New library feedback? custom-pwm

I wrote my first library “custom-pwm”

The purpose is using the 0.6.0 Particle functions for PWM to act like the Arduino servo class, it does very little. I tested with a scope and it works. Standard RC servos take 50Hz but digital servos and ESCs take 300Hz or more.

I’m asking for feedback on the format, I contributed and published it so you should see it in the Build IDE, but here’s a link:

Thanks for any feedback.

What’s the difference with our existing Servo class?

I attached a normal Servo class to D0 and this one to D1 it was the same frequency.

I then checked my header file and both pins are using Timer 4, when you use different Timers e.g. D0 and D2, you’ll get the standard 50Hz off the existing Servo class and this is 300Hz, but you could set it to any supported frequency. This is all accomplished using new Particle functions.

green trace: existing Servo PWM. yellow: this library PWM.

Adittions like that would be a nice topic for a pull request.
You can download the existing servo class implementation, add your own stuff and contribute that as a PR on

This way it might be take up into the standard framework :wink:

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Thanks, the GitHub flow it’s easy conceptually, just haven’t gotten the specific workflow down. I would want to do a lot more testing. A standard servo signal has 10 to 20% duty cycle over the whole range. The 3 digital RC things I’ve tested have a 15 to 60% duty cycle to get the same range. Optional parameters would be the way to go, right now servo.attach can take 5 parameters (I only knew of 3) but frequency and resolution could be two more.

For resolution, I have to test to see if 25% and 25.1% actually makes a difference. I’m going to try a magnet on a propeller blade and see if I can measure the RPM difference with a hall sensor, if there is one.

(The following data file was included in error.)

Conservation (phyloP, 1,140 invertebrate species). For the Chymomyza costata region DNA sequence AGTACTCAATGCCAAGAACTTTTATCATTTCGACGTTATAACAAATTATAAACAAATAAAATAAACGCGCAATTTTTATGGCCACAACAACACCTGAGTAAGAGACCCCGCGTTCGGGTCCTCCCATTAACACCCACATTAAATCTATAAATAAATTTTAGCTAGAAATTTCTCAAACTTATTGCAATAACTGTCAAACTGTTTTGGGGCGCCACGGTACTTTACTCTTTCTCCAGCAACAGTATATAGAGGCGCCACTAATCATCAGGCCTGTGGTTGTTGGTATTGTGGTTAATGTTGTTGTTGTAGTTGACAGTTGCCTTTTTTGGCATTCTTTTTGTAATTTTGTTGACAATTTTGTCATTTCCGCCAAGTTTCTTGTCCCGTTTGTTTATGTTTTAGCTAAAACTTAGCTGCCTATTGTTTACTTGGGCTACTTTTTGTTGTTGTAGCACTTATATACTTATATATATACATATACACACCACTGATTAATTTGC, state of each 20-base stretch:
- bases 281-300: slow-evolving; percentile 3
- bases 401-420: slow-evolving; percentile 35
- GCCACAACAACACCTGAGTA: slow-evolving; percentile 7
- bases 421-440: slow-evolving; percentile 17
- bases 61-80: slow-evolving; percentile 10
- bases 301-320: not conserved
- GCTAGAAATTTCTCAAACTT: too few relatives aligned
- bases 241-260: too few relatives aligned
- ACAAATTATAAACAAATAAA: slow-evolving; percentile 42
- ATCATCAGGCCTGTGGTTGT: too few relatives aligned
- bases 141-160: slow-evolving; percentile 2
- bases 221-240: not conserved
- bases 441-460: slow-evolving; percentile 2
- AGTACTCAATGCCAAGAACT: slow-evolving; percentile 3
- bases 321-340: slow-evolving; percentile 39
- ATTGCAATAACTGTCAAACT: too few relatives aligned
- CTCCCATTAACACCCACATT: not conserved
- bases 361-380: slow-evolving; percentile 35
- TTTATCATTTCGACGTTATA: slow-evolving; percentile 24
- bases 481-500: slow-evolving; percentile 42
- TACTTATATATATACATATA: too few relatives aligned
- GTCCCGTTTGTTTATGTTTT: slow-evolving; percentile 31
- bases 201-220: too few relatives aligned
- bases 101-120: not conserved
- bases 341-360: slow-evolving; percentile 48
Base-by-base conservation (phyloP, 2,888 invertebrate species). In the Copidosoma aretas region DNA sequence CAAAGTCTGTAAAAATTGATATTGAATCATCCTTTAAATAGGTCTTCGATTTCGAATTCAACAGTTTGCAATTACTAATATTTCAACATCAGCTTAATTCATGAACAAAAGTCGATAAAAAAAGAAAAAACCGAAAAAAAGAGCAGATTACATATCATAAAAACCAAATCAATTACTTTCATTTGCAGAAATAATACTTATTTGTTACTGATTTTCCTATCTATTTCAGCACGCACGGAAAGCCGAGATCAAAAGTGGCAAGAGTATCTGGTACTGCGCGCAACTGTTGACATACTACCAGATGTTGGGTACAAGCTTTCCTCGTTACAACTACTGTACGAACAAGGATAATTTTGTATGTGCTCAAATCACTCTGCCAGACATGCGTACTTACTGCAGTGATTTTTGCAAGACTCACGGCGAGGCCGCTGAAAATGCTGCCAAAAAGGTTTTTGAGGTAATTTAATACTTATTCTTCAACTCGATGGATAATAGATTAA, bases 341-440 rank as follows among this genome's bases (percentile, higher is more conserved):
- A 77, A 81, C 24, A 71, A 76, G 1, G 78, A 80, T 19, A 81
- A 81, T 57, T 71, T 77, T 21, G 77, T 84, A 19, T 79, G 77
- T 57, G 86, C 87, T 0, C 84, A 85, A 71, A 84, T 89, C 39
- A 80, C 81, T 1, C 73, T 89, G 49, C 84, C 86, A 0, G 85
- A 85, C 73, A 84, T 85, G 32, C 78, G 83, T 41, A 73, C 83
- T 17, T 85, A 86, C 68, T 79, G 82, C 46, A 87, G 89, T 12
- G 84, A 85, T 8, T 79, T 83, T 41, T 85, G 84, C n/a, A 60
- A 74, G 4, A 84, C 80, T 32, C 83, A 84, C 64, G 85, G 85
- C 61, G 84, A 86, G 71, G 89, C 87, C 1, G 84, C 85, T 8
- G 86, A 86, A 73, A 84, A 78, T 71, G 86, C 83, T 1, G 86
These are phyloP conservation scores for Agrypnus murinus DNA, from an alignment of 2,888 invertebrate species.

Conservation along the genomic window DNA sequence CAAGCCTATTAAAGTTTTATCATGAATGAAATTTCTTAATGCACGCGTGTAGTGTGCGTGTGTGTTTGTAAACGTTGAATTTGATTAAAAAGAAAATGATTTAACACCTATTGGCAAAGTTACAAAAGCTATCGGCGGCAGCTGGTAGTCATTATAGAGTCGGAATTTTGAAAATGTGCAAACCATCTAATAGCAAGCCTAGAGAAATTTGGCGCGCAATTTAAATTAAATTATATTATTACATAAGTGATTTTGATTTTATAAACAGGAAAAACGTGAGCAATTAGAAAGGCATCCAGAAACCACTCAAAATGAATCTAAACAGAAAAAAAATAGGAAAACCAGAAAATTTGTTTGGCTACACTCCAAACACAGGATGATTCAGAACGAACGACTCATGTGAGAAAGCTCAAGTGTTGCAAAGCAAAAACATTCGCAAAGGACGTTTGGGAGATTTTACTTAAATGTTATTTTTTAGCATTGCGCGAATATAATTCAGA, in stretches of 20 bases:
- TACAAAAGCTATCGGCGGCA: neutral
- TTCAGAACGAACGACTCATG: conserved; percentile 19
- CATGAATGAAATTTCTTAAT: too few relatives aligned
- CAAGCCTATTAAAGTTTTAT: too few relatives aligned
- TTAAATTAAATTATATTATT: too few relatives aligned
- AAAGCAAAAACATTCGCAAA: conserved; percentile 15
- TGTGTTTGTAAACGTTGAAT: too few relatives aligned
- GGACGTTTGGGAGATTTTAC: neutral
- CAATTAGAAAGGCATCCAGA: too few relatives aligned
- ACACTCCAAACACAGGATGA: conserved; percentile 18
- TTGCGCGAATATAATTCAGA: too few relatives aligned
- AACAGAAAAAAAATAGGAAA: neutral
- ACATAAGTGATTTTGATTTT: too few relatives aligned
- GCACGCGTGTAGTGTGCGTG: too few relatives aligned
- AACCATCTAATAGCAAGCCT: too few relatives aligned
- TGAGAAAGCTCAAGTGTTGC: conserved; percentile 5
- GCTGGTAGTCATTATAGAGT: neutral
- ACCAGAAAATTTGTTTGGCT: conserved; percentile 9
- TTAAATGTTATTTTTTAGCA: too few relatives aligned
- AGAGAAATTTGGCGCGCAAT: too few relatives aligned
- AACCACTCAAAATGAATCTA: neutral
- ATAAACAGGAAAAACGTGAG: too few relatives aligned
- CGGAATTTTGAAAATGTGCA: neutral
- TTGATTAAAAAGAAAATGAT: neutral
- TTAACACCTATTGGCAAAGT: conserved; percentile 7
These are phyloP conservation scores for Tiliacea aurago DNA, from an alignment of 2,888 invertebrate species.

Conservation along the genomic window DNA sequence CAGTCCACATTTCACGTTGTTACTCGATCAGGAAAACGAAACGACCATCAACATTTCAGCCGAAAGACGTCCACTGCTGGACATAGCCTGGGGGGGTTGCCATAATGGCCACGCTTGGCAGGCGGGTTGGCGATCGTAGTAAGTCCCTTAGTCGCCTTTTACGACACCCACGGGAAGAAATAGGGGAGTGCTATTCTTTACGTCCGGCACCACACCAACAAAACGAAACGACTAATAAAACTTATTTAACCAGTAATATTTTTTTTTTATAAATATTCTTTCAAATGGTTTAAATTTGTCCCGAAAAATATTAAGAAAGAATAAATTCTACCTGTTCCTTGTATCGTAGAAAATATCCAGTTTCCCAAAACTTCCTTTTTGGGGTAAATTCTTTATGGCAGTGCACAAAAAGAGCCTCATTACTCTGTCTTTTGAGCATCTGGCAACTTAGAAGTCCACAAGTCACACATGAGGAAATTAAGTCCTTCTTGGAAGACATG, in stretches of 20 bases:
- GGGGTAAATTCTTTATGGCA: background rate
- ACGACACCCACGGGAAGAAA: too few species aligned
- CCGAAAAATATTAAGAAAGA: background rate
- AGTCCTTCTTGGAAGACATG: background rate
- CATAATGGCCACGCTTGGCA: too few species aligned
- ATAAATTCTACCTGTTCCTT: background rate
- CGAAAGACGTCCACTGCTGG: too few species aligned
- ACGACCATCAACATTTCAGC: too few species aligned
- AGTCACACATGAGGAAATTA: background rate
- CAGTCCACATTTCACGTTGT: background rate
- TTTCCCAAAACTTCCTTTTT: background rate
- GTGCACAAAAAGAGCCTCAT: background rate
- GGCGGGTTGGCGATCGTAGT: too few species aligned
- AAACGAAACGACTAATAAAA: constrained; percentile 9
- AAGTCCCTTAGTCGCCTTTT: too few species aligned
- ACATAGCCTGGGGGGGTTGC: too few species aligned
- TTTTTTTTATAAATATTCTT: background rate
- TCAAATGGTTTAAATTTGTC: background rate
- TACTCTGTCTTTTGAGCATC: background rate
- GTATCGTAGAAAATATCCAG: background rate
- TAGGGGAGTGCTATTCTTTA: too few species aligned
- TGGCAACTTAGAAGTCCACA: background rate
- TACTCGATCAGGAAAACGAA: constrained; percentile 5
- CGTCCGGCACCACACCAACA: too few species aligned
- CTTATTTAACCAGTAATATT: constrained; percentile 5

Here is the respective header

e.g. Servo::attach()

     * @brief Associate this instance with a servomotor whose input is
     *        connected to pin.
     * If this instance is already attached to a pin, it will be
     * detached before being attached to the new pin. This function
     * doesn't detach any interrupt attached with the pin's timer
     * channel.
     * @param pin Pin connected to the servo pulse wave input. This
     *            pin must be capable of PWM output.
     * @param minPulseWidth Minimum pulse width to write to pin, in
     *                      microseconds.  This will be associated
     *                      with a minAngle degree angle.  Defaults to
     *                      SERVO_DEFAULT_MIN_PW = 544.
     * @param maxPulseWidth Maximum pulse width to write to pin, in
     *                      microseconds.  This will be associated
     *                      with a maxAngle degree angle. Defaults to
     *                      SERVO_DEFAULT_MAX_PW = 2400.
     * @param minAngle Target angle (in degrees) associated with
     *                 minPulseWidth.  Defaults to
     *                 SERVO_DEFAULT_MIN_ANGLE = 0.
     * @param maxAngle Target angle (in degrees) associated with
     *                 maxPulseWidth.  Defaults to
     *                 SERVO_DEFAULT_MAX_ANGLE = 180.
     * @sideeffect May set pinMode(pin, PWM).
     * @return true if successful, false when pin doesn't support PWM.
    bool attach(uint16_t pin,
                uint16_t minPulseWidth=SERVO_DEFAULT_MIN_PW,
                uint16_t maxPulseWidth=SERVO_DEFAULT_MAX_PW,
                int16_t minAngle=SERVO_DEFAULT_MIN_ANGLE,
                int16_t maxAngle=SERVO_DEFAULT_MAX_ANGLE);

But as it seems to me the currently used pulse width apporoach with fixed µs values is somehow assuming a fixed PWM periode, but with variable periode it’ll get counter intuitive - to say the least.
That might be something to get @mdma on board for.

I did more testing.

At 12bits of resolution at 300Hz it changes speed from from a min 1400 to 2500, 34 to 61% PWM.
The servo class has a resolution of 180. This had a resolution of ~1100. I published the values to ThingSpeak, you can see changed about every other one, even with magnets doubling the weight of the propeller. So I’d want at least 500+ values of resolution to control a quadcopter using ESCs.

Note measuring propeller speed should be done optically, but I had a hall sensor already hooked up. I’ll find the magnet that flew off eventually.

The linked ThingSpeak channel has 500 data points now, tldr you want 500+ resolution values. In my test I did 500 of 1100, 1 second to stabilize and 3 seconds to take an RPM reading. I’ll probably update it with a full range sweep in a day or two. Then it’ll be using the Electron to send the PWM to all 4, with the asset tracker I hope to use the accelerometer to maintain level.

Optical is much better.